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I’ve been testing Allegro® PCB design software for 20 years and every so often I test something that makes my jaw drop. This year, it’s the new Fast shape mode, and I feel like I need to talk about it because it is a game-changer in working with positive shapes when it comes to performance and the display quality of shapes.
The more etch shapes you have or the larger the database with positive shapes, the slower it has been to move a via, move a component, or edit etch when the change intrudes on the shape or void edges.
Ground fill is common on positive conductor layers and that means a lot of complex void and shape outlines exist. In the Smooth mode, editing data that causes a shape or void edge to change can cause the whole shape or large parts of it to re-generate as it checks the integrity and adjusts the segments of the shape or void. And that is what makes editing less snappy (or downright slow) when you are trying to etch edit or modify the placement in Smooth mode.
Here is the Global Dynamic Shape Parameters form (all versions up to October 2020):
And here is the changed Global Dynamic Shape Parameter form, using release 17.4-2019 QIR2 (HotFix 013), December 2020 (or later):
Notice that the Rough dynamic fill mode has been replaced by the Fast mode.
For one, exponential performance gains and an overall better feel as you edit. I can (and did) measure the CPU time for edits, and depending on the database and shape complexity, I measured anywhere from .5x to 2x to 30x improved response time. It all depends on the database, shape complexity, or the number of shapes touched with an edit.
What I cannot measure is the improved feel you have while working in this mode. My edits in real-time are faster on any board with complex shapes. The mode was primarily added for large data that may leave you waiting seconds between edits, but I ‘feel’ the change on just about any data. My eyes see the shape update as I click a destination, and it feels like the system is ready for the next pick faster than my hand can move the mouse. In many large boards where I can count a couple of seconds between picks in Smooth mode, it is either instant or a fraction of a second to complete when in Fast mode. Extremely large boards that would only be editable with shapes in a disabled state are now editable in the Fast mode.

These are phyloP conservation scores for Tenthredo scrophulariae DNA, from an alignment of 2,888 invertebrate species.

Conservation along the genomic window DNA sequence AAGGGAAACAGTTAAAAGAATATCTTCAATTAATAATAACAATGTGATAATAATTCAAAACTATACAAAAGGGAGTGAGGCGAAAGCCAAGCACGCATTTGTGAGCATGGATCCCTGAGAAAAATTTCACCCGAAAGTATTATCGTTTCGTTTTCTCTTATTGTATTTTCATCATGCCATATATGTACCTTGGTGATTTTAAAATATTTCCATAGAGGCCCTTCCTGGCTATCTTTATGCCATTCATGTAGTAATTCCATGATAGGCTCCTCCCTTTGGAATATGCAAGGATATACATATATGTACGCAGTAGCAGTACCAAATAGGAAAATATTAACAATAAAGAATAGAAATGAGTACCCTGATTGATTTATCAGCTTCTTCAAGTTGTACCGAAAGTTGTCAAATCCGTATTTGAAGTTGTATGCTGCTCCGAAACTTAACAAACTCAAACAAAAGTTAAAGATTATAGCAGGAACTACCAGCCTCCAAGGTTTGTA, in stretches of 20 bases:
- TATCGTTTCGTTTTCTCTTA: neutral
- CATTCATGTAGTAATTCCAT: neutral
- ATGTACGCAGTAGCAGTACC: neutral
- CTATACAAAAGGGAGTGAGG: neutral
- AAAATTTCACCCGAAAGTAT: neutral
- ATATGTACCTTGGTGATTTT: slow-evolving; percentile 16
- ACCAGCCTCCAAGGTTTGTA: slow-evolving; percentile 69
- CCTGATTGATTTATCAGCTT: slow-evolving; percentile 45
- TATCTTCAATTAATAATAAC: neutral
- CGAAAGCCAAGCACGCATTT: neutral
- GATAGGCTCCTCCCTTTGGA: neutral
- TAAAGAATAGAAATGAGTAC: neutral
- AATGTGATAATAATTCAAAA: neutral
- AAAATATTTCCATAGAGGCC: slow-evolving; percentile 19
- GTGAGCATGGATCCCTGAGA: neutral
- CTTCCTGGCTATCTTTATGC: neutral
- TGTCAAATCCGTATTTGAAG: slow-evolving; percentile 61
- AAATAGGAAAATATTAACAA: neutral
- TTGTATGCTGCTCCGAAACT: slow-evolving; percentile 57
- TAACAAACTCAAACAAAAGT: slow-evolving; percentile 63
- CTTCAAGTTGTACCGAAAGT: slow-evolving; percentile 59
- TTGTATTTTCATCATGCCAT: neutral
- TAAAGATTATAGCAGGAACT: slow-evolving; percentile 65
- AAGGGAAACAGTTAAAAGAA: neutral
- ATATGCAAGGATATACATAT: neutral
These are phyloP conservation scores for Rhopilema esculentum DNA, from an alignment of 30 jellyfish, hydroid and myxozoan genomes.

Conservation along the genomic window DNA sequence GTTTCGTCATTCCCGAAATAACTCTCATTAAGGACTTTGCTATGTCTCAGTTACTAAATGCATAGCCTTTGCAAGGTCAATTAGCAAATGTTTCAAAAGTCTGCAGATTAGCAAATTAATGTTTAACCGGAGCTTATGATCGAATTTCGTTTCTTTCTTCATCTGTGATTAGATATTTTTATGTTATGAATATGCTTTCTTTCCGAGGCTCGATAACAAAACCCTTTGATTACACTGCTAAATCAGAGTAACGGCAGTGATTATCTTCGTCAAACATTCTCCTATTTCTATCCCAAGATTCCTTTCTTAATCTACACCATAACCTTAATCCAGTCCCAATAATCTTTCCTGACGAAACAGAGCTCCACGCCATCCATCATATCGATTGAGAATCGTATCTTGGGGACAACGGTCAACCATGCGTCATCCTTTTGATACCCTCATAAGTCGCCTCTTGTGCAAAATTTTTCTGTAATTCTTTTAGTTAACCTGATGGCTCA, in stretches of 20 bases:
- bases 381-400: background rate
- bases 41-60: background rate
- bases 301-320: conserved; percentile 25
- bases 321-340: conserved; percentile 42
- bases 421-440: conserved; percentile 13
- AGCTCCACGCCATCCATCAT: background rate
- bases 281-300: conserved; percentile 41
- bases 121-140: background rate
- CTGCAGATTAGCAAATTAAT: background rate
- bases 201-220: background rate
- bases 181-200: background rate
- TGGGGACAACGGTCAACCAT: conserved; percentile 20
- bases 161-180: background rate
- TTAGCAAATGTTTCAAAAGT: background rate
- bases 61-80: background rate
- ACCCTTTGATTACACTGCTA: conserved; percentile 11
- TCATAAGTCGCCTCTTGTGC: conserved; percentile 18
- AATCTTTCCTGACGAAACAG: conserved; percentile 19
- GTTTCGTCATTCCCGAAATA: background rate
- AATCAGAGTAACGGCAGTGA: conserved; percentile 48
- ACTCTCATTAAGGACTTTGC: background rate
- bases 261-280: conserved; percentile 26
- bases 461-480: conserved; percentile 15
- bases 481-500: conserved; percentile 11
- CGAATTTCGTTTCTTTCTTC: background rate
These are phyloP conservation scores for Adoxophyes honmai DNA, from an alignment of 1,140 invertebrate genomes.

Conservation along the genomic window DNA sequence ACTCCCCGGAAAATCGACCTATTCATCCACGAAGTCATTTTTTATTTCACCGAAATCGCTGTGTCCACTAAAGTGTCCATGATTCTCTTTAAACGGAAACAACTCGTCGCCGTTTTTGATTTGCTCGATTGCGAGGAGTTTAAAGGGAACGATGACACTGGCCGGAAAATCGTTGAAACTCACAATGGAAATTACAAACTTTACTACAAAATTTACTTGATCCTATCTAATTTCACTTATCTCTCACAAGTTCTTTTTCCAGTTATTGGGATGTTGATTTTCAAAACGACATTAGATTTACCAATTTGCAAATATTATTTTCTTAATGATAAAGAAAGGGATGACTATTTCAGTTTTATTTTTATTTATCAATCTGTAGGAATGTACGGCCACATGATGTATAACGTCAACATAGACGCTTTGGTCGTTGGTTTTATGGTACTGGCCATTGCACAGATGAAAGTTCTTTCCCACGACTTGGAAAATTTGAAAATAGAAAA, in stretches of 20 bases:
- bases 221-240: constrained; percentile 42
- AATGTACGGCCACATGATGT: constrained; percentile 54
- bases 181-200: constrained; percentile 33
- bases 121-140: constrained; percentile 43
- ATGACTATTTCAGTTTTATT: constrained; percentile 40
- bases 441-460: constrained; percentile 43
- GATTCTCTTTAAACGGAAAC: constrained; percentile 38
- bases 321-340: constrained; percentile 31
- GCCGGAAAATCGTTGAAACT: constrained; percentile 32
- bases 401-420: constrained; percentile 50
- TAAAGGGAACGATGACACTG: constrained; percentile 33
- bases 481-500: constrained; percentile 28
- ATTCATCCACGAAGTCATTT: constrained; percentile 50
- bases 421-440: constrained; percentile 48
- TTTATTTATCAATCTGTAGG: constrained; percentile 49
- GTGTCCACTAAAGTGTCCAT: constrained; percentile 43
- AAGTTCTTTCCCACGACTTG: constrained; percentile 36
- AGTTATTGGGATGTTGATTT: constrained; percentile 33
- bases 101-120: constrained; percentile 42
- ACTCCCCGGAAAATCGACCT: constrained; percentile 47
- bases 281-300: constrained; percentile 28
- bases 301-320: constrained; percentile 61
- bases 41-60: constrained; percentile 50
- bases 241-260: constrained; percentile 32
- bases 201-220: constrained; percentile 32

When edits cause shape edges to require updates in this mode, instead of re-carving every segment to be in an artwork-ready state, only the area touched will update and the update will not walk through all processes needed to be “artwork ready”. This means no more waiting for a complex 300-segment void to regenerate the entire 300 segments! If five segments of one void are affected by sliding a line, then just five segments regenerate.
For all intents and purposes, it will display just like a Smooth shape, the webbing will be accurate, and connectivity to thermals will be correct (unlike Rough mode).
The following two examples display differences between Smooth and Fast. I slid a via in Fast mode and the updated void created with 10 segments and 6 arcs in Fast mode:
Performing the same action when in Smooth mode, the void re-generates with 10 segments and 4 arcs because it runs all smooth and trim code:
The Smooth mode void is ready for manufacturing and I’d be hard-pressed to see a difference that matters when I am working on the board.
Here is another illustration of the differences between modes. The fill will regenerate with small segments instead of the smooth arcs that you will want in your final shape. Fast is on the left and Smooth is on the right:
Again, these minor differences during a work session are an easy tradeoff to get the work done quickly.
Every shape that updates in Fast mode will be marked Out of Date. But to be honest, who cares? You are busy editing and you want to see a correctly outlined shape with correct thermal connectivity, right? And that’s what you will have.
Now you are probably saying, “This looks great! Should I turn on Fast mode and never leave it?
I would advise you to set the shape parameter to Fast and start your work session. You do not need to update all shapes to Fast before working. They will convert quickly as they are touched.
You can work all day or all week in Fast mode.
But, during a long editing session where the same area of a shape may be updated multiple times, you might see a larger piece of missing fill than the above illustration. So, what do you do? Open the Status form and in the Shapes parameters section, click the Update All button. While the mode is set to Fast, this won’t take long to complete.
I would use Update to Smooth and run DRC periodically in the design cycle and when you are ready to output manufacturing media.
It is not a magic bullet for everything. It is meant to address performance during etch editing and placement changes. Some commands will convert shapes to smooth when executed (like Auto-Interactive Delay Tuning), so they will not run faster. Also, note that
Finally, if you need to keep your data at a 17.2 revision, you can install release 17.4-2019 and take advantage of Fast mode performance by setting the database_compatibility_mode environment variable to a value of 17.2.
So, what are you waiting for? Try the latest 17.4 and experience the difference!